Red Birds – Book Review

Red Birds by Mohammad Hanif

Book: Red Birds

Author : Mohammad Hanif


An American pilot crash lands in the desert, unprepared for any situation that can’t be resolved with the After Eight mints in his survival kit. Hallucinating palm trees and dehydrating isn’t Major Ellie’s idea of a good time, but he figures it’s less of a hassle than another marital spat back home. In a neighbouring refugee camp, Momo has his own problems; his money-making schemes aren’t working out as planned, his dog has ideas above his station and an academic researcher has shown up to study him for her thesis on the Teenage Muslim Mind. And then there’s the matter of his missing brother…


Magical realism is a genre that puts me in awe and also forces me to read a second time. Same has been the case in this book. Using magical realism, Hanif used dark humour to shove reality on the face, with a punch that leaves readers like me reeling from the impact.This book is a reminder that war continues to loom on earth like pollution as we move ahead in our lives, oblivious. We need books like this one to remind us.The setting, though unnamed, gave me vibes of Khaled Hosseini’s picture of Afghanistan in A Thousand Splendid Suns.”When someone dies in a raid or a shooting or when someone’s throat is slit, their last drop of blood transforms into a tiny red bird and flies away.” This line coming from a canine character made me concentrate on this character more than his human counterparts because among the bizarre circumstances, the mutt made more sense than the central character Momo who is as convoluted as a momo (the Asian food item) looks.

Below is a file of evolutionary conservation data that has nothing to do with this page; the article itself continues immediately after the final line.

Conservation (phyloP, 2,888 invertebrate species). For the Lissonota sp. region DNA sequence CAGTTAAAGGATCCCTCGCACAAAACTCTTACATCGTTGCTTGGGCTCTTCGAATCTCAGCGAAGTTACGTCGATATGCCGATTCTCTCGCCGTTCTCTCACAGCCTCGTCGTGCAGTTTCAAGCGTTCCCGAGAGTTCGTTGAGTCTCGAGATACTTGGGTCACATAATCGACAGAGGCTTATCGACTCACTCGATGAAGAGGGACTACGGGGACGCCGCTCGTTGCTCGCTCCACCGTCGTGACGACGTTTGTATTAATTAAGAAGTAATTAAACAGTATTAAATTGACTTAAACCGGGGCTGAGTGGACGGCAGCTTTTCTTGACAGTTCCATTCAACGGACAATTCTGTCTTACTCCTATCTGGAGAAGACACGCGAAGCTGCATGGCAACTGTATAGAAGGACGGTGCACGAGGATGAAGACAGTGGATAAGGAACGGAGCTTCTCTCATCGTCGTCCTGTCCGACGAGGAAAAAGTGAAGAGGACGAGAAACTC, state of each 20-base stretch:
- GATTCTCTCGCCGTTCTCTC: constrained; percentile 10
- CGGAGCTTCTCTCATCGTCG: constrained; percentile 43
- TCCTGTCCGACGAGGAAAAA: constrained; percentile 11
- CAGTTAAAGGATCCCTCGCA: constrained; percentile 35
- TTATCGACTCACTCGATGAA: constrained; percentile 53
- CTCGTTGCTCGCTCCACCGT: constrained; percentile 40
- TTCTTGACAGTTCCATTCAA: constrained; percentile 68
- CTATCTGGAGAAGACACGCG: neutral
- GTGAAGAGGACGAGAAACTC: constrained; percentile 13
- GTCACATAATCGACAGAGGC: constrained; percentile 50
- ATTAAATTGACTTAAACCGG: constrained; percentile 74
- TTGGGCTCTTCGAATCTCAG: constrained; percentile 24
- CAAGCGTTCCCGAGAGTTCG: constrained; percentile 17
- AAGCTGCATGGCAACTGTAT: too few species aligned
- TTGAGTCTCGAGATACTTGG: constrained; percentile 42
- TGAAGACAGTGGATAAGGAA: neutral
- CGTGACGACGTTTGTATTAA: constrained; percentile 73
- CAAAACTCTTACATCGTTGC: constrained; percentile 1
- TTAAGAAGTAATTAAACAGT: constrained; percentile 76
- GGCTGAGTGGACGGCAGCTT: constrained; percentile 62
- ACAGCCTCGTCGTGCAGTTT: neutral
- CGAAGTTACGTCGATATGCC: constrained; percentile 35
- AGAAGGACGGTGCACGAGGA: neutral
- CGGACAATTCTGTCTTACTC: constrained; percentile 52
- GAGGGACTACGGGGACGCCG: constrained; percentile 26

This book is ideal for someone who likes political satire and who enjoys magical realism as a genre.
Being my first Mohammad Hanif read, this book is simple and again twisted that I read it twice before writing this review.

My Rating: 4/5 for its outlandishness

22 thoughts on “Red Birds – Book Review

    1. War really is devastating. We sit comfortably in our home while there is war going on in the other part of our planet. It doesn’t do any good just destruction and anger.

      Liked by 1 person

  1. I don’t enjoy more of political genres but when a book really relates to what is happening in the actual world; in this case, how politics affects the society, I’d love the read. Would love to see how politics and magic blend in here.

    Liked by 1 person

  2. I have honestly not read any book in this genre, but it does sound like an interesting read. I will have to pick up a copy and maybe this genre will be a new favorite!

    Liked by 1 person

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